What does it mean to be homesick in Slovakia?

Jeremy Hill discusses homesickness with four foreigners.

Just as the expression of homesickness is individual, so are the triggers of these feelings. Sometimes it is the smell of a pizza or the oppressive winters in Slovakia that provoke this sadness.

Just as the expression of homesickness is individual, so are the triggers of these feelings. Sometimes it is the smell of a pizza or the oppressive winters in Slovakia that provoke this sadness. (Source: Pexels)

Homesickness is an emotion that is as old as human migration. It has been the subject of countless poems, novels, films, songs, and many other adored works of art.

While its ability to inspire is celebrated, homesickness is also feared for its ability to hamper integration, and trigger bouts of anxiety and deep depression that can sometimes lead to illness and even death.

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How and when people experience homesickness is highly variable and personal.

For many, like Brielle Zahn from the U.S., the emotion is marked by frustration. “It’s so frustrating to me that I have to go to the store, and I can only get one litre of milk at a time.” Brielle lamented the experience of making homemade ricotta. For this avid home chef, cooking helps connect her past and present.

For others, the feeling of homesickness brings about deep sadness. When Lovie Moneva from the Philippines is experiencing homesickness, she finds herself “…crying profusely for no reason.” She added that “it is more difficult because when you are crying, you don’t have someone immediately to call, someone who would be willing to listen to you at maybe 3:00 AM.”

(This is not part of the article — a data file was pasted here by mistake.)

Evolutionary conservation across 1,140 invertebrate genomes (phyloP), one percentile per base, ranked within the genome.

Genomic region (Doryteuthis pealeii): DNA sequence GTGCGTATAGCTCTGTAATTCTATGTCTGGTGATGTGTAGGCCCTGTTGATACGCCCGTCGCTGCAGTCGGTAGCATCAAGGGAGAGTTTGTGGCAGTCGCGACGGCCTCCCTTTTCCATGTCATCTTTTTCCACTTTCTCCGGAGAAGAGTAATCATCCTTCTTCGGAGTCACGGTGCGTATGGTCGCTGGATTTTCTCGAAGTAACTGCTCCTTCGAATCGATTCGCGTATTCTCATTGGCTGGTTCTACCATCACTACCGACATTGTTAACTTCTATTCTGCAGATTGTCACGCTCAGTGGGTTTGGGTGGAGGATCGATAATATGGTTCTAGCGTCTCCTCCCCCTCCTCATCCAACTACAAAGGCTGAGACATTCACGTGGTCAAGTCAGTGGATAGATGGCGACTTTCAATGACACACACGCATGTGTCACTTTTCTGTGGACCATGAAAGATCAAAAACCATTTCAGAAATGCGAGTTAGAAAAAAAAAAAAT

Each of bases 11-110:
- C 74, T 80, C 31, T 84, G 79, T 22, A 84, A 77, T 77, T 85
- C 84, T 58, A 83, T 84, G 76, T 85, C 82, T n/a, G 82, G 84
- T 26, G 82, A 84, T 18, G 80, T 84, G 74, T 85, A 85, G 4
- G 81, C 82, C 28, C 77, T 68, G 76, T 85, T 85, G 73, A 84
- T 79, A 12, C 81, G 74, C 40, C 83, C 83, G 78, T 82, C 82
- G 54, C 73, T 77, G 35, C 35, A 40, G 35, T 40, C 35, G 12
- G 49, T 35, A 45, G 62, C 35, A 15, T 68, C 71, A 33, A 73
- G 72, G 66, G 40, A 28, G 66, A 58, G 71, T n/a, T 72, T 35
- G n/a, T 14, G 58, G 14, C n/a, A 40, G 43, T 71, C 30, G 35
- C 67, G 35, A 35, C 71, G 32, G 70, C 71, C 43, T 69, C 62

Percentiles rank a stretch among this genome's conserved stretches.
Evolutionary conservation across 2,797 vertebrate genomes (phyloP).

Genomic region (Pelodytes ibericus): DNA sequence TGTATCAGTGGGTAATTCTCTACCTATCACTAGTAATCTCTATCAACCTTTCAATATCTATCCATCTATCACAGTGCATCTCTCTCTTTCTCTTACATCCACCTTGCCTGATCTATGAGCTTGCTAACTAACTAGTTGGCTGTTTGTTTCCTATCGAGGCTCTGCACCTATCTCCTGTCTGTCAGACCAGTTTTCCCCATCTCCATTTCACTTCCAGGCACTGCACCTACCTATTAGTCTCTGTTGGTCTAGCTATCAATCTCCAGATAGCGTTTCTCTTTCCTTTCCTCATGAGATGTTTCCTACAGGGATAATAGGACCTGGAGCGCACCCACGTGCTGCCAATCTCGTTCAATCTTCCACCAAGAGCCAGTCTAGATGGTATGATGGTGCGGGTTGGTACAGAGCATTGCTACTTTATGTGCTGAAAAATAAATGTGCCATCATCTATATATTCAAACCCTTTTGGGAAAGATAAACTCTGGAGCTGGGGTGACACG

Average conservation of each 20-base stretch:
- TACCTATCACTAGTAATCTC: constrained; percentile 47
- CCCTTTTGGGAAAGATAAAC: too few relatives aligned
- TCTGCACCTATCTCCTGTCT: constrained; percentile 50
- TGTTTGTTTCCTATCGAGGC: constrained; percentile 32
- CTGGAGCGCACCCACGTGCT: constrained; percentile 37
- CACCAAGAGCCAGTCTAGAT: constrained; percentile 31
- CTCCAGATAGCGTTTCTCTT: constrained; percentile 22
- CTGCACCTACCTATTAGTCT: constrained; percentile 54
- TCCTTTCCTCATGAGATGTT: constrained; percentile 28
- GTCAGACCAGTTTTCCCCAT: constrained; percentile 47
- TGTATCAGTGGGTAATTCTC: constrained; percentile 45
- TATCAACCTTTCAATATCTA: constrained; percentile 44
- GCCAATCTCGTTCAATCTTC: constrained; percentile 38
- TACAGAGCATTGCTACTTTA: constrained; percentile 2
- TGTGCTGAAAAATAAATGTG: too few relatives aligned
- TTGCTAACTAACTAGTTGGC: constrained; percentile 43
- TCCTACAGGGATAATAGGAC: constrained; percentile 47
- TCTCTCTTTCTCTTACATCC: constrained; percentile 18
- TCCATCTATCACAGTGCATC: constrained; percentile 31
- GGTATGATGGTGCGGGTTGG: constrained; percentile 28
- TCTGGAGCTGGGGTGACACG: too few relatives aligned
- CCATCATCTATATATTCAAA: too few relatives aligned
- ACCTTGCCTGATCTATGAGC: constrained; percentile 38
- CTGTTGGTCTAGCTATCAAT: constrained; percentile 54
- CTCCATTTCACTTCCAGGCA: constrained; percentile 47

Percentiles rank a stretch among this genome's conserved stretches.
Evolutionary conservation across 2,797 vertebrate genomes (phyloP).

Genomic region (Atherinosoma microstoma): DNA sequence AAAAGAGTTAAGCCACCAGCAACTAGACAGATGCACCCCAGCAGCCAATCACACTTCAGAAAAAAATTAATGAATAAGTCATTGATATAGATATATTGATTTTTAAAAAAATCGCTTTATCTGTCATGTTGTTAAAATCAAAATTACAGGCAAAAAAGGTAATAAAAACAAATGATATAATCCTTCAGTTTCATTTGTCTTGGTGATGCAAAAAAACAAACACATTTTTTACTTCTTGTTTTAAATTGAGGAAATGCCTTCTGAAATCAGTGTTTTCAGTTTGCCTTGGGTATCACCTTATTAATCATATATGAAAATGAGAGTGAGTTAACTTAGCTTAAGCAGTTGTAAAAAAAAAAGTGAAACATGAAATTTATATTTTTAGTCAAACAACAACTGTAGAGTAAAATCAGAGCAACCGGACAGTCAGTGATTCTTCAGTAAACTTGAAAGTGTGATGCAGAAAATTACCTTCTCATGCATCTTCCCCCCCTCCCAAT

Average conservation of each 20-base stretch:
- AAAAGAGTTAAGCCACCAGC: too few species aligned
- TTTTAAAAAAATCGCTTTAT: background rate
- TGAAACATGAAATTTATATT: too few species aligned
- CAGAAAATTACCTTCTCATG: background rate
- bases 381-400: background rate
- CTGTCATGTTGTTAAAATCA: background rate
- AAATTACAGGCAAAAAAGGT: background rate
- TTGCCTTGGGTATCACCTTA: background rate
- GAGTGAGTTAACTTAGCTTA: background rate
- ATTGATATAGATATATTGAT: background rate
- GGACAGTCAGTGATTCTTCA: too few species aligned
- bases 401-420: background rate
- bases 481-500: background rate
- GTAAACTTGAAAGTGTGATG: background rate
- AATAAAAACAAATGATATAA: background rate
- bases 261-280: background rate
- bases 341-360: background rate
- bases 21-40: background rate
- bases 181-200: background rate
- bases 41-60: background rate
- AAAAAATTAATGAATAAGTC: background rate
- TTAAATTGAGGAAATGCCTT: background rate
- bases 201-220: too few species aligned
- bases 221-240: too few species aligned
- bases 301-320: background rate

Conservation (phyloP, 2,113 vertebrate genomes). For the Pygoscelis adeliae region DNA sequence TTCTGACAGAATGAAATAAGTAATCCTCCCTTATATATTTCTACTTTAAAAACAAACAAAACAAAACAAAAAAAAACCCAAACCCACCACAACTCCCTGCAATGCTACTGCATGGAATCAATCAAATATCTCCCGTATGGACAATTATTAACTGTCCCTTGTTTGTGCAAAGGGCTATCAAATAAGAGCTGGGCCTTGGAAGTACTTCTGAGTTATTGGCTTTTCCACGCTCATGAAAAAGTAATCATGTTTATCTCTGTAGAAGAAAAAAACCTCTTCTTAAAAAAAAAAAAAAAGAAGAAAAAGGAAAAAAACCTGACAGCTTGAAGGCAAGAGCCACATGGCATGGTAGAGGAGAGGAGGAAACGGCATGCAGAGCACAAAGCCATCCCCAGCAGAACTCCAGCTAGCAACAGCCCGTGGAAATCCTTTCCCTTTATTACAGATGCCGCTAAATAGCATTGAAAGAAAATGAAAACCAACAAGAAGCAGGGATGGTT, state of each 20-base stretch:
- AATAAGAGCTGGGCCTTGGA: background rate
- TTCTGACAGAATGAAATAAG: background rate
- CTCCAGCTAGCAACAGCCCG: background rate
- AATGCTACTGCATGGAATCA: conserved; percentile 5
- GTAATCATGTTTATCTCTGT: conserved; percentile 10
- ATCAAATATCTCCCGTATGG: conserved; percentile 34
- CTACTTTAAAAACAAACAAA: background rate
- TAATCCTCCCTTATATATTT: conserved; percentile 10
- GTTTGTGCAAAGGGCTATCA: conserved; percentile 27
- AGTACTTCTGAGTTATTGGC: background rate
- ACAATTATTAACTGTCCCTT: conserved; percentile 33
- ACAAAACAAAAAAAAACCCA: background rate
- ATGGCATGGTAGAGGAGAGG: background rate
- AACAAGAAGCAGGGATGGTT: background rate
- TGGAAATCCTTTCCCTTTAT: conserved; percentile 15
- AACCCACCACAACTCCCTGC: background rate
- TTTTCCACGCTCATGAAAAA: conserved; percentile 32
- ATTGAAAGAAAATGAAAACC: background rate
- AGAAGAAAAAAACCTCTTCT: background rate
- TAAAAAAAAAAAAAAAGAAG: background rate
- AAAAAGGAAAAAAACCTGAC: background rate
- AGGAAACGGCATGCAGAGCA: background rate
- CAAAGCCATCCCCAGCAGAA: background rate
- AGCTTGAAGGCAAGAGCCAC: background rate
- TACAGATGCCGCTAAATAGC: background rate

Just as the expression of homesickness is individual, so are the triggers of these feelings. Sometimes it is the smell of a pizza, the sound of a crowd, holidays without our families, or the oppressive winters in Slovakia that provoke this sadness. Unfortunately, it can also be the loss of a loved one, just as Belle Hermosa from the Philippines experienced. Sadly, her expired residency card only complicated the matter. “Everyone was there except for me… I have six siblings and I'm the oldest. So, I wanted to be there for them.”

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The only absolute cure for homesickness is returning home, but when someone cannot, they must persevere. They can sometimes look to distractions. Listening to music, cooking, spending time with their Slovak families, engaging with the expat community, and joining sports clubs are all useful ways these foreigners escape homesickness.

For Mark Roberts of Australia, work fills in the lonely, quiet hours. “I love my work. So, I will just work to take my mind off of bad feelings… It keeps me occupied.”

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